Following Their Footsteps
For some members of the Tufts President's Marathon Challenge team, this year's race has become a family affair.
Hae Sun Robyn had never really thought about running, but when her daughters took up the sport, she followed – literally.
"My daughters played field hockey and their coach told them they should be running to keep in shape," Robyn says. "I didn't want them running in the streets, but I knew I couldn't stop them. So I started running behind them to make sure they were safe."
Now, a decade and three marathons later, Robyn and her daughter Misha, a fourth-year veterinary student at the Cummings School of Veterinary Medicine, will join a number of other members of the Tufts community participating in this year's President's Marathon Challenge (PMC).
For the sixth year in a row, the PMC has pulled together a team of 200 Tufts students, staff, faculty, alumni, parents and friends from around the country, training together with the support of Coach Don Megerle for the annual Boston Marathon. The team also raises funds to support nutrition, medical and fitness programs at Tufts.
The world's oldest annual marathon, being run for the 113th time this year, is a 26-mile and 385-yard challenge of physical and emotional endurance. While some go it alone, many others, like the Robyns, choose to run with their greatest supporters—their family.
"We Have to Do This!"
Unlike her mother, Misha runs more as a hobby, jogging mainly to stay in shape. As a cheerleader on the sidelines of her mother's three marathons, Misha had never thought of running with her until her second year at Tufts.
"My mom had come out for a parent's weekend and there were members of the previous year's PMC team selling mugs to raise money," she says. "When she found out what they were doing she said, 'We have to do this.'"
With conflicting schedules it didn't come together right away, but now, two years since that moment, the time has come.
"I have always wanted to run Boston, it's most runners' dream, but I could never qualify," Hae Sun says. "Just to do it together gives me such great satisfaction. I know once she gets hooked on running it will become part of the rest of her life."
For Howard Tomlinson, it has been 30 years since his last marathon run, but the idea of experiencing the Boston Marathon with his daughter Deirdre has put him back in the game.
"The lengths a father will go to spend quality time with his daughter," he says with a laugh.
Going into her senior year as a civil engineering major, this will be Deidre's second attempt at the Boston Marathon in the past two years.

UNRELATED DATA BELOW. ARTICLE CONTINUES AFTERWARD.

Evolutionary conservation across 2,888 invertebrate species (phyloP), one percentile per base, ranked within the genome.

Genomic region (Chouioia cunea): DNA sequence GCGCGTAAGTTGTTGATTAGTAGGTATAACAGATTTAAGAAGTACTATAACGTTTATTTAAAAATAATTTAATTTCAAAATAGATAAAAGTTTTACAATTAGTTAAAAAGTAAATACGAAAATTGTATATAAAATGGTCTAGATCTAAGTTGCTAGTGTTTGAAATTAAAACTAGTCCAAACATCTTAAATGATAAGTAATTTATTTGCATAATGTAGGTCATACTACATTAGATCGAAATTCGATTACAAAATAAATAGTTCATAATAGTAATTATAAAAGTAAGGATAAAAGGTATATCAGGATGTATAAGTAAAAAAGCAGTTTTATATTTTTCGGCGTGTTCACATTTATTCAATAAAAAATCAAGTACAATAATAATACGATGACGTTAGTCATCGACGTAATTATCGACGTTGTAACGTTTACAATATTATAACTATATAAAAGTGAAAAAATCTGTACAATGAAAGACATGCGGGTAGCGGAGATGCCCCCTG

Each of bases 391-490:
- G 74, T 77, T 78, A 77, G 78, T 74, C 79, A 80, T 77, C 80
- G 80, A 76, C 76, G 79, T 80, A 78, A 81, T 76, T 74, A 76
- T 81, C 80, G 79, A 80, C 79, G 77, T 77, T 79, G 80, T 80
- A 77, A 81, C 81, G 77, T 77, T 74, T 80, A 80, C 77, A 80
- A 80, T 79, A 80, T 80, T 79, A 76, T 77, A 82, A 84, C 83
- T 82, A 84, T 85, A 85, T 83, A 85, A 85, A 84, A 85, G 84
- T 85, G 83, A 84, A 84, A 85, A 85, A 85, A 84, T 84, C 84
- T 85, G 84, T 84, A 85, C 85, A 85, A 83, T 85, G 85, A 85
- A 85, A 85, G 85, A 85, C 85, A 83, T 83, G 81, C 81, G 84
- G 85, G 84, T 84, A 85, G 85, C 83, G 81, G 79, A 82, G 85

"I had never thought about running as something you would do for fun until I got to Tufts and started jogging to stay in shape," she says. "Then I had the opportunity to run a 10-mile race with some of my best friends from high school and learned that I could run longer distances, though it was challenging. At that point I wanted to better my time."
In her junior year she ran a half marathon. At that point, she says, it was "no longer a choice" -- she had to run the marathon.
Running with the 2008 PMC team, things didn't go exactly as she had hoped. Due to injury, her training was cut short and, though she finished the marathon, it was a long, grueling struggle.
"This summer my wife and I were living in Hong Kong, and I had Deirdre and her sister join us in Asia around the time of the Olympics in Beijing," Howard says. "The conversation sprung up about whether she was thinking about running it this year, and I assumed she wouldn't because last year was so hard."
Surprised that she was not closed to the idea, Howard suggested they run together.
"My goal is to run to support her, and go at her pace," Tomlinson says. "I want to make this marathon a better experience for her than last year."
For Katie and Patrick Burns, who have been running since high school, the marathon has been a way to keep the busy siblings close.
Currently a first-year student at the Tufts University School of Medicine, Patrick admits that his sister has always been the more serious runner in the family. Though she took a break from running during her college years, Katie, a material program manager for Raytheon, says she then jumped right back in the race.
"I got back into it after I graduated, training for a half-marathon, and I was addicted," Katie says. (continued)
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Profile written by Kaitlin Provencher, Office of Web Communications
Photos by Alonso Nichols, University Photography
This story originally ran on Apr. 20, 2009.